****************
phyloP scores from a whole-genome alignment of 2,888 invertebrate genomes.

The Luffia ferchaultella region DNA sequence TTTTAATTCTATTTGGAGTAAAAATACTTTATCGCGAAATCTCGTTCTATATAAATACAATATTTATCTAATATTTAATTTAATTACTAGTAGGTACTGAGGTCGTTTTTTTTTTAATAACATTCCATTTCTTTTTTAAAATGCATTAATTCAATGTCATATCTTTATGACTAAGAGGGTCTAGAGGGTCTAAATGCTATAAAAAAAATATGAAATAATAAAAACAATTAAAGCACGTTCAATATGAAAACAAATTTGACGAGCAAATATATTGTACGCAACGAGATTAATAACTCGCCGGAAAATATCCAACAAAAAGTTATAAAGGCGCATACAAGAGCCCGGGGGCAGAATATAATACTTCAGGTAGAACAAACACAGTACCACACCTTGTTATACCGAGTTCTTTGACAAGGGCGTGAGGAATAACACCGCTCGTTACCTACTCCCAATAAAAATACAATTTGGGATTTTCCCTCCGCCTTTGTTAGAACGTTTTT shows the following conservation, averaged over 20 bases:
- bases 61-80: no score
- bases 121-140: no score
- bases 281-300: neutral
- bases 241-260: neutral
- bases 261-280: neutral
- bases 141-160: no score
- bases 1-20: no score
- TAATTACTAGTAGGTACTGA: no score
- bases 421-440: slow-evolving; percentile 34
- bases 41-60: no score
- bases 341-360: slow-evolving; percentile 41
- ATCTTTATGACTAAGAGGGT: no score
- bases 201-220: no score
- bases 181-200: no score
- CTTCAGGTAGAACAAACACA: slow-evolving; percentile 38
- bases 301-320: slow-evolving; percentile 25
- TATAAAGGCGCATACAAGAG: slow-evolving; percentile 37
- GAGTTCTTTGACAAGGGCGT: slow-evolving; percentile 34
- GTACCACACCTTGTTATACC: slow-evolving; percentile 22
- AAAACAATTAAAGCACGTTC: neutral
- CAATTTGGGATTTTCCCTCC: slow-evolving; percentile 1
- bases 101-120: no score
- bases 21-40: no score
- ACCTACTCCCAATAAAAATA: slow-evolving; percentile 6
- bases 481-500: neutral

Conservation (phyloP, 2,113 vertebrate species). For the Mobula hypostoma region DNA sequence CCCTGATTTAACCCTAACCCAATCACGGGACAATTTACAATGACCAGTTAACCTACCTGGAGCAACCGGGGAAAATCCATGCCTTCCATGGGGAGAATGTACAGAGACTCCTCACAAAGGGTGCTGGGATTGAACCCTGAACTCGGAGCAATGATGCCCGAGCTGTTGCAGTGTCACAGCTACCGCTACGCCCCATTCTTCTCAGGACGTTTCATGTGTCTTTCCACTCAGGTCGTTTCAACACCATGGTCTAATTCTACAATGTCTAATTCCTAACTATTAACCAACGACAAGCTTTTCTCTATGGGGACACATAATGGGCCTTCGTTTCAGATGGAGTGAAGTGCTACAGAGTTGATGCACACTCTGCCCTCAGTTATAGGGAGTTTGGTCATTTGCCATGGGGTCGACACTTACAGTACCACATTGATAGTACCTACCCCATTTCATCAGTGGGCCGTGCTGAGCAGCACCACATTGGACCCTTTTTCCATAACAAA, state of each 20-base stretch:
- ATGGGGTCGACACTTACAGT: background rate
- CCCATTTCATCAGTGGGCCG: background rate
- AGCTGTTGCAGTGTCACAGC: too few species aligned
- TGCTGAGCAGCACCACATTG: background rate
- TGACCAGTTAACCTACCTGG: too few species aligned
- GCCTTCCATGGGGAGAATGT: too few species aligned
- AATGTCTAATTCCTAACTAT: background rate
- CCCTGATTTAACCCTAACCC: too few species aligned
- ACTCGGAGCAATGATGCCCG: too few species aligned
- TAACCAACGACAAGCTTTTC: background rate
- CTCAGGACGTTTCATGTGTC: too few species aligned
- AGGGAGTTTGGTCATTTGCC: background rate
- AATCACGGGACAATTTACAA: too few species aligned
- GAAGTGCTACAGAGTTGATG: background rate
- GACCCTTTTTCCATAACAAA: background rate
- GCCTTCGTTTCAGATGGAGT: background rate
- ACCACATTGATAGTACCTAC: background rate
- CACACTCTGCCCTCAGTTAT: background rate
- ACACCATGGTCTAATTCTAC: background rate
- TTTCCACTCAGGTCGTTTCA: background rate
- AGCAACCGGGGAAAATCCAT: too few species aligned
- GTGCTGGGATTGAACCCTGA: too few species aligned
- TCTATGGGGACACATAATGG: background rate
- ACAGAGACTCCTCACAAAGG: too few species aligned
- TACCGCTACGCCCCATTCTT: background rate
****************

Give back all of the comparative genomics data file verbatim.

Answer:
phyloP scores from a whole-genome alignment of 2,888 invertebrate genomes.

The Luffia ferchaultella region DNA sequence TTTTAATTCTATTTGGAGTAAAAATACTTTATCGCGAAATCTCGTTCTATATAAATACAATATTTATCTAATATTTAATTTAATTACTAGTAGGTACTGAGGTCGTTTTTTTTTTAATAACATTCCATTTCTTTTTTAAAATGCATTAATTCAATGTCATATCTTTATGACTAAGAGGGTCTAGAGGGTCTAAATGCTATAAAAAAAATATGAAATAATAAAAACAATTAAAGCACGTTCAATATGAAAACAAATTTGACGAGCAAATATATTGTACGCAACGAGATTAATAACTCGCCGGAAAATATCCAACAAAAAGTTATAAAGGCGCATACAAGAGCCCGGGGGCAGAATATAATACTTCAGGTAGAACAAACACAGTACCACACCTTGTTATACCGAGTTCTTTGACAAGGGCGTGAGGAATAACACCGCTCGTTACCTACTCCCAATAAAAATACAATTTGGGATTTTCCCTCCGCCTTTGTTAGAACGTTTTT shows the following conservation, averaged over 20 bases:
- bases 61-80: no score
- bases 121-140: no score
- bases 281-300: neutral
- bases 241-260: neutral
- bases 261-280: neutral
- bases 141-160: no score
- bases 1-20: no score
- TAATTACTAGTAGGTACTGA: no score
- bases 421-440: slow-evolving; percentile 34
- bases 41-60: no score
- bases 341-360: slow-evolving; percentile 41
- ATCTTTATGACTAAGAGGGT: no score
- bases 201-220: no score
- bases 181-200: no score
- CTTCAGGTAGAACAAACACA: slow-evolving; percentile 38
- bases 301-320: slow-evolving; percentile 25
- TATAAAGGCGCATACAAGAG: slow-evolving; percentile 37
- GAGTTCTTTGACAAGGGCGT: slow-evolving; percentile 34
- GTACCACACCTTGTTATACC: slow-evolving; percentile 22
- AAAACAATTAAAGCACGTTC: neutral
- CAATTTGGGATTTTCCCTCC: slow-evolving; percentile 1
- bases 101-120: no score
- bases 21-40: no score
- ACCTACTCCCAATAAAAATA: slow-evolving; percentile 6
- bases 481-500: neutral

Conservation (phyloP, 2,113 vertebrate species). For the Mobula hypostoma region DNA sequence CCCTGATTTAACCCTAACCCAATCACGGGACAATTTACAATGACCAGTTAACCTACCTGGAGCAACCGGGGAAAATCCATGCCTTCCATGGGGAGAATGTACAGAGACTCCTCACAAAGGGTGCTGGGATTGAACCCTGAACTCGGAGCAATGATGCCCGAGCTGTTGCAGTGTCACAGCTACCGCTACGCCCCATTCTTCTCAGGACGTTTCATGTGTCTTTCCACTCAGGTCGTTTCAACACCATGGTCTAATTCTACAATGTCTAATTCCTAACTATTAACCAACGACAAGCTTTTCTCTATGGGGACACATAATGGGCCTTCGTTTCAGATGGAGTGAAGTGCTACAGAGTTGATGCACACTCTGCCCTCAGTTATAGGGAGTTTGGTCATTTGCCATGGGGTCGACACTTACAGTACCACATTGATAGTACCTACCCCATTTCATCAGTGGGCCGTGCTGAGCAGCACCACATTGGACCCTTTTTCCATAACAAA, state of each 20-base stretch:
- ATGGGGTCGACACTTACAGT: background rate
- CCCATTTCATCAGTGGGCCG: background rate
- AGCTGTTGCAGTGTCACAGC: too few species aligned
- TGCTGAGCAGCACCACATTG: background rate
- TGACCAGTTAACCTACCTGG: too few species aligned
- GCCTTCCATGGGGAGAATGT: too few species aligned
- AATGTCTAATTCCTAACTAT: background rate
- CCCTGATTTAACCCTAACCC: too few species aligned
- ACTCGGAGCAATGATGCCCG: too few species aligned
- TAACCAACGACAAGCTTTTC: background rate
- CTCAGGACGTTTCATGTGTC: too few species aligned
- AGGGAGTTTGGTCATTTGCC: background rate
- AATCACGGGACAATTTACAA: too few species aligned
- GAAGTGCTACAGAGTTGATG: background rate
- GACCCTTTTTCCATAACAAA: background rate
- GCCTTCGTTTCAGATGGAGT: background rate
- ACCACATTGATAGTACCTAC: background rate
- CACACTCTGCCCTCAGTTAT: background rate
- ACACCATGGTCTAATTCTAC: background rate
- TTTCCACTCAGGTCGTTTCA: background rate
- AGCAACCGGGGAAAATCCAT: too few species aligned
- GTGCTGGGATTGAACCCTGA: too few species aligned
- TCTATGGGGACACATAATGG: background rate
- ACAGAGACTCCTCACAAAGG: too few species aligned
- TACCGCTACGCCCCATTCTT: background rate